Import Syntax and JavaScript Modules

Learn about modules and how to export and import them in JavaScript.


Modules in JavaScript are a bit of a special topic. JavaScript modules did not officially exist in the past, but there have been many attempts to introduce them. If you have been part of the development scene for a while, you might remember Asynchronous Module Definition (AMD), and if you have worked with Node.js before, you likely came across CommonJS modules, such as module.exports and require('./myModule').

Note: AMD format is used to create modules in JavaScript and is targeted for use in browsers. This format proposes a particular way of defining modules so that modules and their dependencies can be loaded into the browser asynchronously. There are two key methods that you need to use when creating and consuming AMD modules:

  1. define methods
  2. require methods

The idea is that we create a module using the global define method, and then we can import that module in other parts of the code using the global require method.

On the other hand, in CommonJS, modules are loaded synchronously. We use require() to import modules in CommonJS. When implementing a module for other people to use, we can define exports, either named exports or a default export.

There has been a lot of debate centering on which module standard should become the de-facto standard, what the syntax should look like, and how the implementation should work on the side of the interpreter. In the end, a consensus was reached on using import and export keywords to let the modules communicate with each other.

Babel was the first to implement a solution that was based on the previous standard of the specification. This implementation had to change in between, though, as updates were made to the standard. So when Webpack entered the scene, it implemented yet another mechanism to manage the resolving and loading of JavaScript modules based on the now-approved final standard, just like TypeScript.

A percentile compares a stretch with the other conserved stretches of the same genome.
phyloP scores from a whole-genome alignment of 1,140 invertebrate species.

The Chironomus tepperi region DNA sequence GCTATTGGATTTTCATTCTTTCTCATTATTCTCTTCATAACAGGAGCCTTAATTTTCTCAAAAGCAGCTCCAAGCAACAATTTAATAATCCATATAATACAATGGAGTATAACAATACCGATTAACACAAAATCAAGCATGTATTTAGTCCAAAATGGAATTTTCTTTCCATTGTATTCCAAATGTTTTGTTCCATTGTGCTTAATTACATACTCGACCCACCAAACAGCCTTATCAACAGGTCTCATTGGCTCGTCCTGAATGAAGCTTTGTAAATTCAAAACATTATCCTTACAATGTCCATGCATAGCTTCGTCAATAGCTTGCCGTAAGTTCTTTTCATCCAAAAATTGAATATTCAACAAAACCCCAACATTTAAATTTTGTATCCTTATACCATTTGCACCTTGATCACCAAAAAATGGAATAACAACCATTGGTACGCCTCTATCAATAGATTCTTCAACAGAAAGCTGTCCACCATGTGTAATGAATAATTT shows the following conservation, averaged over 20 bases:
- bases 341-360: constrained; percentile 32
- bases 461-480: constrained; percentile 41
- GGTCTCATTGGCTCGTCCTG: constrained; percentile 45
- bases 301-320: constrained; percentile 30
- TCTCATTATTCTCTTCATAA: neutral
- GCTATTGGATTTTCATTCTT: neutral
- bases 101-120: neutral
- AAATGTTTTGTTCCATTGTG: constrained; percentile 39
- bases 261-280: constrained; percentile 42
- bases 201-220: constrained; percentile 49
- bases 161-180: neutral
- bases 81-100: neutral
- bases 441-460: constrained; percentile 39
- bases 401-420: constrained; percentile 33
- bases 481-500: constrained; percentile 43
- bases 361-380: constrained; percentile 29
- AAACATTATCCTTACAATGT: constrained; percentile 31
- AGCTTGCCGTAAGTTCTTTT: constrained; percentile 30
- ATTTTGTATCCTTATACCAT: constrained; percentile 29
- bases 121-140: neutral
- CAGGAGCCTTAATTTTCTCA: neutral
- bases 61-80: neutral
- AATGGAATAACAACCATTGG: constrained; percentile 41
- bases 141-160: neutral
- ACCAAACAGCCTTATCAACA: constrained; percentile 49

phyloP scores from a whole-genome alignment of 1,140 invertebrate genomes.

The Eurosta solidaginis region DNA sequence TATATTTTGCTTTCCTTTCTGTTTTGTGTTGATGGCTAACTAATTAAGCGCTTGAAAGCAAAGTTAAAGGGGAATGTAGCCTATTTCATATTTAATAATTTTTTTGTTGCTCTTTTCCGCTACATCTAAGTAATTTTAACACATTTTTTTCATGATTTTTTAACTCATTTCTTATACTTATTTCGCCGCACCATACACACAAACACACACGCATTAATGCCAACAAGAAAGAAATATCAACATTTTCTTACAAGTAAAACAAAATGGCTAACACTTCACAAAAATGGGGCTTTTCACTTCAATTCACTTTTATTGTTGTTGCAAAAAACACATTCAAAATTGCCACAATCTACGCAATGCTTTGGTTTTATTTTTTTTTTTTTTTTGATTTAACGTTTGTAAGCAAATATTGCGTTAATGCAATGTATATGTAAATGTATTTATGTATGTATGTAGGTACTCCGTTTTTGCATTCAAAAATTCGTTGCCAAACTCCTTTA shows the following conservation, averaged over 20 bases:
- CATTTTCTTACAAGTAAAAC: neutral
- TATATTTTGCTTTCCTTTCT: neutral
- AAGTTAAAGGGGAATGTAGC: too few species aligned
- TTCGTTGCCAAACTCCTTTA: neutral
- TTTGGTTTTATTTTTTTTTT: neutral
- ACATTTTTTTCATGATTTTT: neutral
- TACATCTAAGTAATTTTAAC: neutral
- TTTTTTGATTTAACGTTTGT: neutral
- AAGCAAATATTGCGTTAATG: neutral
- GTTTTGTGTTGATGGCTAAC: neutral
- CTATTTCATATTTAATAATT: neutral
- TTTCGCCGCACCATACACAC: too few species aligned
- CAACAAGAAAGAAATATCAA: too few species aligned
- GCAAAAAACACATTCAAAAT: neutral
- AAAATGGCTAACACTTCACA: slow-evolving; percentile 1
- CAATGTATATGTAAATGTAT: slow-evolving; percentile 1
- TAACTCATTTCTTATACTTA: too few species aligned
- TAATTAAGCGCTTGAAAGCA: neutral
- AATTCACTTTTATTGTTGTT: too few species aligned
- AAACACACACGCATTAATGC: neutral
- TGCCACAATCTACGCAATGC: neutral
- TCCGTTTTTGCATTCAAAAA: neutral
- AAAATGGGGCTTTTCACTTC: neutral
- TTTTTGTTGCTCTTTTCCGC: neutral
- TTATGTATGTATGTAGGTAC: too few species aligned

After 10 years, we have finally reached a consensus for the specification, and JavaScript engines are busy implementing it. There are still some confusing elements, which is why we should still rely on Webpack, Babel, or TypeScript to work with modules.

We have talked a lot about the history of modules until now. But how do imports work, and what even are modules?

Modules in JavaScript

The primary goal of modules is to encapsulate the JavaScript scope for each module. In this case, a module is actually a single file.

Note: As long as you are not explicitly limiting their scope by using an IIFE, each function, variable, or other code objects you declare in JavaScript is available globally.

Modules restrict the availability of code objects that we declare in JavaScript by making the code in the module only available in the module itself. This can avoid complications, such as two libraries using the same variable. Moreover, modules encourage reusable code without being concerned about using already existing variables or overriding functions that have already been declared.

  1. Modules can export functions, classes, and variables that have been declared within them. Other modules can then import these exports if necessary. To export these functions and variables, we use a special export keyword. To import these, we use the import keyword. Exporting can take two forms:
  • named exports
  • default export

Let’s go through each of these one by one.

Named exports

Assume that we have created a module, calc.mjs, that provides a number of functions for us to make more complicated calculations. For example, the module could contain the following:

export const double = (number) => number * 2;
export const square = (number) => number * number;
export const divideBy = (number, divisor) => number / divisor;
export const divideBy5 = (number) => divideBy(number, 5);

We announce an export by using the export keyword. Then, we declare a variable and assign it an arrow function with one or more parameters. Finally, by directly returning the result, we could use this function elsewhere in another module. Alternatively, we can achieve the same with two separate steps:

const double = (number) => number * 2;
export double;

Using the import keyword, we can now use these functions elsewhere in our application. To do this, we use import followed by the exports that we want to import in curly brackets as well as from and the path to the module. Let’s look at an example.

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